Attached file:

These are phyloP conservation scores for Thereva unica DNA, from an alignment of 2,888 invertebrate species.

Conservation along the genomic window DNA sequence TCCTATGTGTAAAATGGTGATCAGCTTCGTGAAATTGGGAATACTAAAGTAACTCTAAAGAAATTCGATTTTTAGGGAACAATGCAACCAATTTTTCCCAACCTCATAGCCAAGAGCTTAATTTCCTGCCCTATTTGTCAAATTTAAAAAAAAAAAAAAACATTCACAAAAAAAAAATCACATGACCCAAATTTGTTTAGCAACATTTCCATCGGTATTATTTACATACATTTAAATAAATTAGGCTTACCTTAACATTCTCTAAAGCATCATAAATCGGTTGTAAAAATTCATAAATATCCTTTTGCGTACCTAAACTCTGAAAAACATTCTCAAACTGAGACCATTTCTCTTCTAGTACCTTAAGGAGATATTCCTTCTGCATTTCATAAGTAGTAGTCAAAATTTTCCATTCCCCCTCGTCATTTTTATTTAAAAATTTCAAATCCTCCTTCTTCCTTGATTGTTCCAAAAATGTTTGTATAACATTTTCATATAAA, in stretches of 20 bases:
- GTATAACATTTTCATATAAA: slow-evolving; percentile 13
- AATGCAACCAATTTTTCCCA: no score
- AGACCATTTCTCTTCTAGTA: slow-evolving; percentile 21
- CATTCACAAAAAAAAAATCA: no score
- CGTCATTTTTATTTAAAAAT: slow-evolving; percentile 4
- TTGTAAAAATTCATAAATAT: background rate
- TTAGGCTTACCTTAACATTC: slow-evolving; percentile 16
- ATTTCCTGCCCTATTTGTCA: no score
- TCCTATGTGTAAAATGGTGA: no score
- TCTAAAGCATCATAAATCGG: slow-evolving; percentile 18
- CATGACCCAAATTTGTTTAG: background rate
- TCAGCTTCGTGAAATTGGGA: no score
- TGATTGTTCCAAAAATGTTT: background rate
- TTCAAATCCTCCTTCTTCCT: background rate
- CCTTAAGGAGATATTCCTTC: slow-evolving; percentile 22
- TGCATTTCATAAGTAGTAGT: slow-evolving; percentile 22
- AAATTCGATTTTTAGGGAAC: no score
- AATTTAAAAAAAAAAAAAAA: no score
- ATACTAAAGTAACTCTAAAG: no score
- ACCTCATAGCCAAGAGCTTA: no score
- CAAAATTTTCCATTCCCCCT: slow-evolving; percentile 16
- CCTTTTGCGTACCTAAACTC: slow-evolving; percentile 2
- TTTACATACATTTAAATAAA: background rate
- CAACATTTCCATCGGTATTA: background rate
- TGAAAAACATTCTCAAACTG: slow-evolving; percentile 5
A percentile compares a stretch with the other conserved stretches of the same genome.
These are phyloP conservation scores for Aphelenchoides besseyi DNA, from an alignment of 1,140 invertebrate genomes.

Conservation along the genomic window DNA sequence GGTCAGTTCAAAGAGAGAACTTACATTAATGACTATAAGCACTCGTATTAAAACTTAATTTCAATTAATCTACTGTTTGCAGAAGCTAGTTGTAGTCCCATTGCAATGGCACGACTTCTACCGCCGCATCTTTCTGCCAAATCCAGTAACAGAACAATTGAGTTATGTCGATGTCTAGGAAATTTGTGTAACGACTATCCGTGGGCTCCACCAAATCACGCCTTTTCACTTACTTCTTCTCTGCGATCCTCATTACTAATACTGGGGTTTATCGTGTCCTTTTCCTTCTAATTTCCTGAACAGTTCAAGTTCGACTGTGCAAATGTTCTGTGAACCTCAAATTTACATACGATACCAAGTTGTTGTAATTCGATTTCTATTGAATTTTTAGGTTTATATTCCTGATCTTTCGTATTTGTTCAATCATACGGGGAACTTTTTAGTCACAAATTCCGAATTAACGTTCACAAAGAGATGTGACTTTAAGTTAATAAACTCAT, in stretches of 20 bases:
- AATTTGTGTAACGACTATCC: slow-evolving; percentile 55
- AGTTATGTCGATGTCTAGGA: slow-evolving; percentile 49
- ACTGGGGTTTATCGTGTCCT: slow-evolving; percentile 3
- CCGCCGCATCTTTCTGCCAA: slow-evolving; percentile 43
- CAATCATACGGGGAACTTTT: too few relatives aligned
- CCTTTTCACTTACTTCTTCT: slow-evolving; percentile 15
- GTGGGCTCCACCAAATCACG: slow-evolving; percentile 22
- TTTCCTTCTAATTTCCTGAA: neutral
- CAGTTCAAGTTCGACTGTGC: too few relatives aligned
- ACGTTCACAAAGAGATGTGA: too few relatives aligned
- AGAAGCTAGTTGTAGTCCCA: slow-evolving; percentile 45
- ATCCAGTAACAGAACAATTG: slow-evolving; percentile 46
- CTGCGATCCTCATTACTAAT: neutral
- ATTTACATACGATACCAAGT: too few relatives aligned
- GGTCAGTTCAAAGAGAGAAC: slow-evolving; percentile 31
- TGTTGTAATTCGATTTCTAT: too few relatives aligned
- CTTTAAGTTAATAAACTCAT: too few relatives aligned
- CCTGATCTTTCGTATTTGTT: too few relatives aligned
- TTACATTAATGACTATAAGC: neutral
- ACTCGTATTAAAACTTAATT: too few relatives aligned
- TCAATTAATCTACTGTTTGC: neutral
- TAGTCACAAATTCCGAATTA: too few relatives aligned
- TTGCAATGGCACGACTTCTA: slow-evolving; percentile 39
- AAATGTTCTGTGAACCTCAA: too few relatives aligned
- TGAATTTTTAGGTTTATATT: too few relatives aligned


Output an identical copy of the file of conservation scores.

These are phyloP conservation scores for Thereva unica DNA, from an alignment of 2,888 invertebrate species.

Conservation along the genomic window DNA sequence TCCTATGTGTAAAATGGTGATCAGCTTCGTGAAATTGGGAATACTAAAGTAACTCTAAAGAAATTCGATTTTTAGGGAACAATGCAACCAATTTTTCCCAACCTCATAGCCAAGAGCTTAATTTCCTGCCCTATTTGTCAAATTTAAAAAAAAAAAAAAACATTCACAAAAAAAAAATCACATGACCCAAATTTGTTTAGCAACATTTCCATCGGTATTATTTACATACATTTAAATAAATTAGGCTTACCTTAACATTCTCTAAAGCATCATAAATCGGTTGTAAAAATTCATAAATATCCTTTTGCGTACCTAAACTCTGAAAAACATTCTCAAACTGAGACCATTTCTCTTCTAGTACCTTAAGGAGATATTCCTTCTGCATTTCATAAGTAGTAGTCAAAATTTTCCATTCCCCCTCGTCATTTTTATTTAAAAATTTCAAATCCTCCTTCTTCCTTGATTGTTCCAAAAATGTTTGTATAACATTTTCATATAAA, in stretches of 20 bases:
- GTATAACATTTTCATATAAA: slow-evolving; percentile 13
- AATGCAACCAATTTTTCCCA: no score
- AGACCATTTCTCTTCTAGTA: slow-evolving; percentile 21
- CATTCACAAAAAAAAAATCA: no score
- CGTCATTTTTATTTAAAAAT: slow-evolving; percentile 4
- TTGTAAAAATTCATAAATAT: background rate
- TTAGGCTTACCTTAACATTC: slow-evolving; percentile 16
- ATTTCCTGCCCTATTTGTCA: no score
- TCCTATGTGTAAAATGGTGA: no score
- TCTAAAGCATCATAAATCGG: slow-evolving; percentile 18
- CATGACCCAAATTTGTTTAG: background rate
- TCAGCTTCGTGAAATTGGGA: no score
- TGATTGTTCCAAAAATGTTT: background rate
- TTCAAATCCTCCTTCTTCCT: background rate
- CCTTAAGGAGATATTCCTTC: slow-evolving; percentile 22
- TGCATTTCATAAGTAGTAGT: slow-evolving; percentile 22
- AAATTCGATTTTTAGGGAAC: no score
- AATTTAAAAAAAAAAAAAAA: no score
- ATACTAAAGTAACTCTAAAG: no score
- ACCTCATAGCCAAGAGCTTA: no score
- CAAAATTTTCCATTCCCCCT: slow-evolving; percentile 16
- CCTTTTGCGTACCTAAACTC: slow-evolving; percentile 2
- TTTACATACATTTAAATAAA: background rate
- CAACATTTCCATCGGTATTA: background rate
- TGAAAAACATTCTCAAACTG: slow-evolving; percentile 5
A percentile compares a stretch with the other conserved stretches of the same genome.
These are phyloP conservation scores for Aphelenchoides besseyi DNA, from an alignment of 1,140 invertebrate genomes.

Conservation along the genomic window DNA sequence GGTCAGTTCAAAGAGAGAACTTACATTAATGACTATAAGCACTCGTATTAAAACTTAATTTCAATTAATCTACTGTTTGCAGAAGCTAGTTGTAGTCCCATTGCAATGGCACGACTTCTACCGCCGCATCTTTCTGCCAAATCCAGTAACAGAACAATTGAGTTATGTCGATGTCTAGGAAATTTGTGTAACGACTATCCGTGGGCTCCACCAAATCACGCCTTTTCACTTACTTCTTCTCTGCGATCCTCATTACTAATACTGGGGTTTATCGTGTCCTTTTCCTTCTAATTTCCTGAACAGTTCAAGTTCGACTGTGCAAATGTTCTGTGAACCTCAAATTTACATACGATACCAAGTTGTTGTAATTCGATTTCTATTGAATTTTTAGGTTTATATTCCTGATCTTTCGTATTTGTTCAATCATACGGGGAACTTTTTAGTCACAAATTCCGAATTAACGTTCACAAAGAGATGTGACTTTAAGTTAATAAACTCAT, in stretches of 20 bases:
- AATTTGTGTAACGACTATCC: slow-evolving; percentile 55
- AGTTATGTCGATGTCTAGGA: slow-evolving; percentile 49
- ACTGGGGTTTATCGTGTCCT: slow-evolving; percentile 3
- CCGCCGCATCTTTCTGCCAA: slow-evolving; percentile 43
- CAATCATACGGGGAACTTTT: too few relatives aligned
- CCTTTTCACTTACTTCTTCT: slow-evolving; percentile 15
- GTGGGCTCCACCAAATCACG: slow-evolving; percentile 22
- TTTCCTTCTAATTTCCTGAA: neutral
- CAGTTCAAGTTCGACTGTGC: too few relatives aligned
- ACGTTCACAAAGAGATGTGA: too few relatives aligned
- AGAAGCTAGTTGTAGTCCCA: slow-evolving; percentile 45
- ATCCAGTAACAGAACAATTG: slow-evolving; percentile 46
- CTGCGATCCTCATTACTAAT: neutral
- ATTTACATACGATACCAAGT: too few relatives aligned
- GGTCAGTTCAAAGAGAGAAC: slow-evolving; percentile 31
- TGTTGTAATTCGATTTCTAT: too few relatives aligned
- CTTTAAGTTAATAAACTCAT: too few relatives aligned
- CCTGATCTTTCGTATTTGTT: too few relatives aligned
- TTACATTAATGACTATAAGC: neutral
- ACTCGTATTAAAACTTAATT: too few relatives aligned
- TCAATTAATCTACTGTTTGC: neutral
- TAGTCACAAATTCCGAATTA: too few relatives aligned
- TTGCAATGGCACGACTTCTA: slow-evolving; percentile 39
- AAATGTTCTGTGAACCTCAA: too few relatives aligned
- TGAATTTTTAGGTTTATATT: too few relatives aligned